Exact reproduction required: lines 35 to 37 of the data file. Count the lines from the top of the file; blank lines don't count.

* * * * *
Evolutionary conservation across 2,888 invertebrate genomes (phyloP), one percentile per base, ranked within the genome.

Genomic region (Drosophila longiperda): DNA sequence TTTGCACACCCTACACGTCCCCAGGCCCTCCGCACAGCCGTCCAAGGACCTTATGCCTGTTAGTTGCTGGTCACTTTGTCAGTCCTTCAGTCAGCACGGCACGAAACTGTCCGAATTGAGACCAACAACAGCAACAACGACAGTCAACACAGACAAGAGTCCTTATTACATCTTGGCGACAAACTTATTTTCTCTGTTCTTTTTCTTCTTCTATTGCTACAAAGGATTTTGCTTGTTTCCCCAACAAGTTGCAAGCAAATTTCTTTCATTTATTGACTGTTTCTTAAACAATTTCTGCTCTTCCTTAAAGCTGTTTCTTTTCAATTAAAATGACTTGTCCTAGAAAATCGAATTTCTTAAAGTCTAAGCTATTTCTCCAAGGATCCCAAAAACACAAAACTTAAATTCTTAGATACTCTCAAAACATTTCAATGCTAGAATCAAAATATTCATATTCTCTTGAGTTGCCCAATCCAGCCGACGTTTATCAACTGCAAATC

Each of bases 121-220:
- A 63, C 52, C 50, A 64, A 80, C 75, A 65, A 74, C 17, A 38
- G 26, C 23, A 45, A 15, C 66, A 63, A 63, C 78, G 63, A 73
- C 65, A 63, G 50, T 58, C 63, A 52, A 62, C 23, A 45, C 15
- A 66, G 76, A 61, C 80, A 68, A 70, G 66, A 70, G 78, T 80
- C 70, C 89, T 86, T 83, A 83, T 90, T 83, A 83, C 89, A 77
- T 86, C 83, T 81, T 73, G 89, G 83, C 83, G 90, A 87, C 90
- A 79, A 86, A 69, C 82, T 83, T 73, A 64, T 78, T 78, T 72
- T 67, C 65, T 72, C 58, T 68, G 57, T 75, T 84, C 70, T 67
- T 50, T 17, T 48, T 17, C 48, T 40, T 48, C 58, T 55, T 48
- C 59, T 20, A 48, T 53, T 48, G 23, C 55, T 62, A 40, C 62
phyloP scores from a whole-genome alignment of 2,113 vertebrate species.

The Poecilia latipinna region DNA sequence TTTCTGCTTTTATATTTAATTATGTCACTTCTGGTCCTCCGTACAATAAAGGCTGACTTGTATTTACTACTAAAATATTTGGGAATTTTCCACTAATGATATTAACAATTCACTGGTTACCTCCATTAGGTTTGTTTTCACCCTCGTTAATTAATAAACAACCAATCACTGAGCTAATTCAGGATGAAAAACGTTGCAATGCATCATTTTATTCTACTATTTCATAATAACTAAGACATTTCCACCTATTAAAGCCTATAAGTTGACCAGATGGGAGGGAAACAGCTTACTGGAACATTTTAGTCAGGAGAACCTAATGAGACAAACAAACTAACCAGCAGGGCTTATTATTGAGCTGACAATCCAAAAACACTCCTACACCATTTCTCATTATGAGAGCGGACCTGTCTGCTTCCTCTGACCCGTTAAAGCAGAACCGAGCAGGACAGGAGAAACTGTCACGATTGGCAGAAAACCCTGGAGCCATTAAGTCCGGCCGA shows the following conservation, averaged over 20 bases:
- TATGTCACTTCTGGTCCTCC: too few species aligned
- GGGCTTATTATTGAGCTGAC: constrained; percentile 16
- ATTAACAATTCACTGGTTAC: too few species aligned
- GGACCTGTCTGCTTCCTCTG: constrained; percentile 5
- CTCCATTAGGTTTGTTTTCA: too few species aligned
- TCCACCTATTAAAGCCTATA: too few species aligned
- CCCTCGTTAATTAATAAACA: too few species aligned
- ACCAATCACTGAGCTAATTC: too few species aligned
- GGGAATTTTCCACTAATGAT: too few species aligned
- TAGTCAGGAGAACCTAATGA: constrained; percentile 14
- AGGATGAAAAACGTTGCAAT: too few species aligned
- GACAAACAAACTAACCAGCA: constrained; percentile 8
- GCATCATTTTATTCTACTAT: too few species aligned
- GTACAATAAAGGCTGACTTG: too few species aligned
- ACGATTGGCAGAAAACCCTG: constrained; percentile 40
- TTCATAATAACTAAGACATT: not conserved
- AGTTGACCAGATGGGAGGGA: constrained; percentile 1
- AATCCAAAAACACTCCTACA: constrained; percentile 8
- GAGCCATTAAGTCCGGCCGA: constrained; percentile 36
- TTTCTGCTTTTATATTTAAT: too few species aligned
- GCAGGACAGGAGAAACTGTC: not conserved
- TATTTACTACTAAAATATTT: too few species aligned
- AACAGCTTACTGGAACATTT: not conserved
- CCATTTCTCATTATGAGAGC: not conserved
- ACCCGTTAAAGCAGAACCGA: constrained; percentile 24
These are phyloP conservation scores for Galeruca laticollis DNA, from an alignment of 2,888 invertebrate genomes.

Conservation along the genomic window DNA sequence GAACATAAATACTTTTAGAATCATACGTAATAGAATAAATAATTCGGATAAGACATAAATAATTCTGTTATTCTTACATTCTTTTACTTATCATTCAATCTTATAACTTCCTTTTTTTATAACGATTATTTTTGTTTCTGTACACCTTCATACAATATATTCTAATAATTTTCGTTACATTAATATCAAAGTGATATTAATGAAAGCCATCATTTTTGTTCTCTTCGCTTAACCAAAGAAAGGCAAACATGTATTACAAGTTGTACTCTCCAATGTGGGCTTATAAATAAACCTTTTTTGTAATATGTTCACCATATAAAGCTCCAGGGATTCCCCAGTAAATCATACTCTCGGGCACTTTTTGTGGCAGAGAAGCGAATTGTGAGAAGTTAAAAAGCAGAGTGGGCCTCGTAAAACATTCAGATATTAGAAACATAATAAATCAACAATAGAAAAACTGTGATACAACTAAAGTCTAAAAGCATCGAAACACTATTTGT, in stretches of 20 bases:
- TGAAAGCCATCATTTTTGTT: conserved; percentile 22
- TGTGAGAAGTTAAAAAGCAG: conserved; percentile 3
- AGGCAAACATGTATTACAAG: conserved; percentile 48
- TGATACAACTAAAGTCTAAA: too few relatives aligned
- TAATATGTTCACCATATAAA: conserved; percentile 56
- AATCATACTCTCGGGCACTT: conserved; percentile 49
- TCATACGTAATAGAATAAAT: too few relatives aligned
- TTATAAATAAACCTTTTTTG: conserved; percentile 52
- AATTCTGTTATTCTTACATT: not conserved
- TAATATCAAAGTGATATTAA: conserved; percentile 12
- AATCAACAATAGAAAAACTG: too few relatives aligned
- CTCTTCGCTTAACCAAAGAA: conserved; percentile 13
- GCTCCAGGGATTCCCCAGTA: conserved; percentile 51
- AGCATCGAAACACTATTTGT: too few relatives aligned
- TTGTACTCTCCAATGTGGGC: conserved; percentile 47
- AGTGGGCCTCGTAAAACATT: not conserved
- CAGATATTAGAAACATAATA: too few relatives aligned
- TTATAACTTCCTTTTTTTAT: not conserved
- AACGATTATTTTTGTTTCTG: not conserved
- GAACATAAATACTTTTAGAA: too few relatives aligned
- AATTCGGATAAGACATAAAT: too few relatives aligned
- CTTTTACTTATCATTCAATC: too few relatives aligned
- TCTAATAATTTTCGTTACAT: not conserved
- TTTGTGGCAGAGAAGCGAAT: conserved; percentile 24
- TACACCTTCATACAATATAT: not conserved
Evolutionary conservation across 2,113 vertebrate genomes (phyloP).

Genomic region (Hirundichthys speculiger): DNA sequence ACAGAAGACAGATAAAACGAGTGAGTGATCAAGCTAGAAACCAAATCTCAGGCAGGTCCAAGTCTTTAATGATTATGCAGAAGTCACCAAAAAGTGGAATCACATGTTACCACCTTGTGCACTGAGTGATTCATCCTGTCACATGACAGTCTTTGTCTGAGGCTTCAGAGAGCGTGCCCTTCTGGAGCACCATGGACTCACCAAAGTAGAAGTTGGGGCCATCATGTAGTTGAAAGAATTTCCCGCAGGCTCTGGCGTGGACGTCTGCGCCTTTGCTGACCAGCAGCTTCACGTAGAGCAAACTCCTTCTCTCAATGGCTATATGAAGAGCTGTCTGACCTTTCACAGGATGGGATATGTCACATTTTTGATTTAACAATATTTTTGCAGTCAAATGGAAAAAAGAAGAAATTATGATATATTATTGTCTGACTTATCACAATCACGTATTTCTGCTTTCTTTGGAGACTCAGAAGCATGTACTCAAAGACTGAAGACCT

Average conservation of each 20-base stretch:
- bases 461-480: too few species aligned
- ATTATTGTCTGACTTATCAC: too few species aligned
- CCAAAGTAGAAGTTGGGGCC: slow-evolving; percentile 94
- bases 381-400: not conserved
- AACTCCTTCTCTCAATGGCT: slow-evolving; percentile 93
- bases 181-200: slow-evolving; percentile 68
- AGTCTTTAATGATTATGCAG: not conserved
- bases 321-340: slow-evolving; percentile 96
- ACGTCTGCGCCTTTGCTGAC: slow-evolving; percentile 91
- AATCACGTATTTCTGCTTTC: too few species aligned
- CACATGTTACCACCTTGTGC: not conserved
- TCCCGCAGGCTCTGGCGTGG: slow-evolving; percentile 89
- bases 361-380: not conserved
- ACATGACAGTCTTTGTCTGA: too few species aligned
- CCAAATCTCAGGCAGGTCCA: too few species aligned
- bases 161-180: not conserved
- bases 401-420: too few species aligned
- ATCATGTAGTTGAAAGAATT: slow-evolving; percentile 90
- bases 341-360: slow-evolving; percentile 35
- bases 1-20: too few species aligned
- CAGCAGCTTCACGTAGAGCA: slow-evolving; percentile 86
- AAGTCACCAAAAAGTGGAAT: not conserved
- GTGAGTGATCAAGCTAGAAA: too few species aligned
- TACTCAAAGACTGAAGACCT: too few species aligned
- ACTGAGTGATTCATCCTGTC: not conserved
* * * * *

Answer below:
- TTTCTGCTTTTATATTTAAT: too few species aligned
- GCAGGACAGGAGAAACTGTC: not conserved
- TATTTACTACTAAAATATTT: too few species aligned